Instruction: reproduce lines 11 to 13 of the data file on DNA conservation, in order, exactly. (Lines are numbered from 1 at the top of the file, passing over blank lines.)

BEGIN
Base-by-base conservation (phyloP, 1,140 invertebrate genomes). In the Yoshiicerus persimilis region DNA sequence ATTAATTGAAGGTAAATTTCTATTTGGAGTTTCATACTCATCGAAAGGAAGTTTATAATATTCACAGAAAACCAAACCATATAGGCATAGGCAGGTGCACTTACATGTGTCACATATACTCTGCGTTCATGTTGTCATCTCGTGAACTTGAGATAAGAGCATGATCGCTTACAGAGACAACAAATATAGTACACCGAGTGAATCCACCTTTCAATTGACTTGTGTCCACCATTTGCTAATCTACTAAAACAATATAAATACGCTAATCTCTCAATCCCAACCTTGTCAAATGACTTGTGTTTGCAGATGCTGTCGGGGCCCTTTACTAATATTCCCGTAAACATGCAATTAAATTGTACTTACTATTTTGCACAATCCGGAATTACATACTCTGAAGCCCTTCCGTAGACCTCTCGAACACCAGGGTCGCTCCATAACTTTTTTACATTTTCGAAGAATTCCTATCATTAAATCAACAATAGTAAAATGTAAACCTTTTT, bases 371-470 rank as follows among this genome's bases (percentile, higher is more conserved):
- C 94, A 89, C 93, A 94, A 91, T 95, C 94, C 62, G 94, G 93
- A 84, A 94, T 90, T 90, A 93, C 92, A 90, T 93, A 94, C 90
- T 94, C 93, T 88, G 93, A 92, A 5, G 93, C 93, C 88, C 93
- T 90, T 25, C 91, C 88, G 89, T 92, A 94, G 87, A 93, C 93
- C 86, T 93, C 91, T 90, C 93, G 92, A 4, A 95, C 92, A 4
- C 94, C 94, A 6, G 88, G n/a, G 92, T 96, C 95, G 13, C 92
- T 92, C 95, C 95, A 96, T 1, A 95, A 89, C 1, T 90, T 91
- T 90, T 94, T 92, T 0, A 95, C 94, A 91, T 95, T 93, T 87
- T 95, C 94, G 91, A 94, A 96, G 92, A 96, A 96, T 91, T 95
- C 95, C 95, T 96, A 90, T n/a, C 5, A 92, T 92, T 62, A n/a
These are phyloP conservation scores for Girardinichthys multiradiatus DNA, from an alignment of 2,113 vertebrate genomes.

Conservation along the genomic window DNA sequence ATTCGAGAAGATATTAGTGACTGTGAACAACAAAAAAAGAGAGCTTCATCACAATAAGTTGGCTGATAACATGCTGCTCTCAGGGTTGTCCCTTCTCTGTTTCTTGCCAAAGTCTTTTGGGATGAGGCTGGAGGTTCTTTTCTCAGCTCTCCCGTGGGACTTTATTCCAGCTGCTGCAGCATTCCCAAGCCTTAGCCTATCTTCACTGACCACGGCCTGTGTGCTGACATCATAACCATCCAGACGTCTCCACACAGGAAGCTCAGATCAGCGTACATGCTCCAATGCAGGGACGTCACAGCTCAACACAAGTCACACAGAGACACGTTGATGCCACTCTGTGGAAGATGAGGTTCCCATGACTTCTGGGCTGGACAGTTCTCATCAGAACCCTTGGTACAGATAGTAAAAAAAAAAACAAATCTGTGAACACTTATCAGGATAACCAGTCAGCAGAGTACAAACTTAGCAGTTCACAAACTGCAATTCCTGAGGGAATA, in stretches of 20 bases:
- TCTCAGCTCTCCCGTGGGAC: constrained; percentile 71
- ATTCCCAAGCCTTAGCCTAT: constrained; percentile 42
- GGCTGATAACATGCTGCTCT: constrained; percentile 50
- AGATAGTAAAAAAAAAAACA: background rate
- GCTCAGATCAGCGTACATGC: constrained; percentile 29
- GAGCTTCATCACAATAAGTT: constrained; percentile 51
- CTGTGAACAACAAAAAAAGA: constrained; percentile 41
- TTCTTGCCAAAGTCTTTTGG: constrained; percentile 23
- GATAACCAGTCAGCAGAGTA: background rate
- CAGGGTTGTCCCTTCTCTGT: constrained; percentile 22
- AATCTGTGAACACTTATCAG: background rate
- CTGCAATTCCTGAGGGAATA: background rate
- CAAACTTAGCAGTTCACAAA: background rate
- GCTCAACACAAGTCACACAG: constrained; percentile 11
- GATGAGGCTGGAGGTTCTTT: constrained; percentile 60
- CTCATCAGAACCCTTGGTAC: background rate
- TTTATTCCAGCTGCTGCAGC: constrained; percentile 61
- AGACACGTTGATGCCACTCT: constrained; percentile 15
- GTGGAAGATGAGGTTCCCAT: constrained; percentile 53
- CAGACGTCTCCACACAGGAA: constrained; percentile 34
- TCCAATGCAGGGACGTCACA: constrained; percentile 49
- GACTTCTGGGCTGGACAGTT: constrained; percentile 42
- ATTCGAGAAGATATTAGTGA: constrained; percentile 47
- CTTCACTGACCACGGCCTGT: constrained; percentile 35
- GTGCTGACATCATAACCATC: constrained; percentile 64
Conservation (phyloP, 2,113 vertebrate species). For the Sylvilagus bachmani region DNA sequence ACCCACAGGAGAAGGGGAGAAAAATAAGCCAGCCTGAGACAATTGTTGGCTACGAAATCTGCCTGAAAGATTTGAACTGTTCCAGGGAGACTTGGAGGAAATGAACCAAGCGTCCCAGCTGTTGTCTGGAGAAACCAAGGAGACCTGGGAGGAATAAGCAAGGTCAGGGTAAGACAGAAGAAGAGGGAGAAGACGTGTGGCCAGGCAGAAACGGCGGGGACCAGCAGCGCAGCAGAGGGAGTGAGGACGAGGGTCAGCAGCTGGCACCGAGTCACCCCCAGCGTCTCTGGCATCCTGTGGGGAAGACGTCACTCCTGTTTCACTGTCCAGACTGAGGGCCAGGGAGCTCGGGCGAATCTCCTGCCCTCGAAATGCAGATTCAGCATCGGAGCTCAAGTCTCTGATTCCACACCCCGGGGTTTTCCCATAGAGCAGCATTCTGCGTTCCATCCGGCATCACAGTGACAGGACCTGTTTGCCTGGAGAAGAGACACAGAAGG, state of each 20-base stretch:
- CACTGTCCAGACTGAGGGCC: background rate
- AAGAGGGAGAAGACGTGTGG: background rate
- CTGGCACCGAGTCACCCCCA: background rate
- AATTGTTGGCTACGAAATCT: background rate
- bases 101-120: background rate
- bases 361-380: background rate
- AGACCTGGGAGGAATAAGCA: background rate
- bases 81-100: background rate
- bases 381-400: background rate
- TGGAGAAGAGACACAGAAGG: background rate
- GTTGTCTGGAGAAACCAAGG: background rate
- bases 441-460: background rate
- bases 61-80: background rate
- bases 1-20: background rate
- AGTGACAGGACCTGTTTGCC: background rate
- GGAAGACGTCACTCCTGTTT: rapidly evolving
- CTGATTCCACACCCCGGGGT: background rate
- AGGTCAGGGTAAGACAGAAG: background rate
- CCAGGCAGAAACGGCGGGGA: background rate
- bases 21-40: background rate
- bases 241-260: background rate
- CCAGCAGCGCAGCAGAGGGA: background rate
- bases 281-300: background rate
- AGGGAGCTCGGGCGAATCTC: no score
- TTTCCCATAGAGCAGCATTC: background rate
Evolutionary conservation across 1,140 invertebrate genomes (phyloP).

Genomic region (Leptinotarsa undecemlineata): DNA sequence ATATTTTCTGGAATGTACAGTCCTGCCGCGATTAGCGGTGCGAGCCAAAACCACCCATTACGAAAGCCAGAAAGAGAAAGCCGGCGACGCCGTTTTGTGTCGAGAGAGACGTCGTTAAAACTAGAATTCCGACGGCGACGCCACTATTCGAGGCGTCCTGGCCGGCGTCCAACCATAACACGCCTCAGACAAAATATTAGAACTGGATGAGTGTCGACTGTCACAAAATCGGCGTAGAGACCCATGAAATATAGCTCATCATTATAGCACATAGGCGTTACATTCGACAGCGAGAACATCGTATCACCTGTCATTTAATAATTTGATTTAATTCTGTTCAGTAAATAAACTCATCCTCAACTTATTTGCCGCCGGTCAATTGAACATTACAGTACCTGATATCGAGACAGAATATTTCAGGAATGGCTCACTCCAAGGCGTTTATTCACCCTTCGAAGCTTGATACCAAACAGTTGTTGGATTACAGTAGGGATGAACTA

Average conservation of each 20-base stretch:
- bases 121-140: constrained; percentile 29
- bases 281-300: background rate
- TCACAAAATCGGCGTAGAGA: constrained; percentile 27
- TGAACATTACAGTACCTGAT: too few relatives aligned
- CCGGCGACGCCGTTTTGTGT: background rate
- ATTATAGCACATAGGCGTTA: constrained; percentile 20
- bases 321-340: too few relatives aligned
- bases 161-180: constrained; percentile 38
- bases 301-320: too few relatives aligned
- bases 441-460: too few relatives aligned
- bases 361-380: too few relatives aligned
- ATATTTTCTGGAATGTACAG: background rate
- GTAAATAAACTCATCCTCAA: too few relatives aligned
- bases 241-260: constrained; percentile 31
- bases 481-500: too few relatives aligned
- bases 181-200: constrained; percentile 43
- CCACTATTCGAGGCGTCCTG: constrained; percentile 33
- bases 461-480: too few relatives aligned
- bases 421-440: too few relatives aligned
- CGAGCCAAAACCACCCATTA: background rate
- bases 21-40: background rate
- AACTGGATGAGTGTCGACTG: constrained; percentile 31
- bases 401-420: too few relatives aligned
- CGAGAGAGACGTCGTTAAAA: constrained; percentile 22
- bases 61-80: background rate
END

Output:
- C 95, C 95, T 96, A 90, T n/a, C 5, A 92, T 92, T 62, A n/a
These are phyloP conservation scores for Girardinichthys multiradiatus DNA, from an alignment of 2,113 vertebrate genomes.

Conservation along the genomic window DNA sequence ATTCGAGAAGATATTAGTGACTGTGAACAACAAAAAAAGAGAGCTTCATCACAATAAGTTGGCTGATAACATGCTGCTCTCAGGGTTGTCCCTTCTCTGTTTCTTGCCAAAGTCTTTTGGGATGAGGCTGGAGGTTCTTTTCTCAGCTCTCCCGTGGGACTTTATTCCAGCTGCTGCAGCATTCCCAAGCCTTAGCCTATCTTCACTGACCACGGCCTGTGTGCTGACATCATAACCATCCAGACGTCTCCACACAGGAAGCTCAGATCAGCGTACATGCTCCAATGCAGGGACGTCACAGCTCAACACAAGTCACACAGAGACACGTTGATGCCACTCTGTGGAAGATGAGGTTCCCATGACTTCTGGGCTGGACAGTTCTCATCAGAACCCTTGGTACAGATAGTAAAAAAAAAAACAAATCTGTGAACACTTATCAGGATAACCAGTCAGCAGAGTACAAACTTAGCAGTTCACAAACTGCAATTCCTGAGGGAATA, in stretches of 20 bases: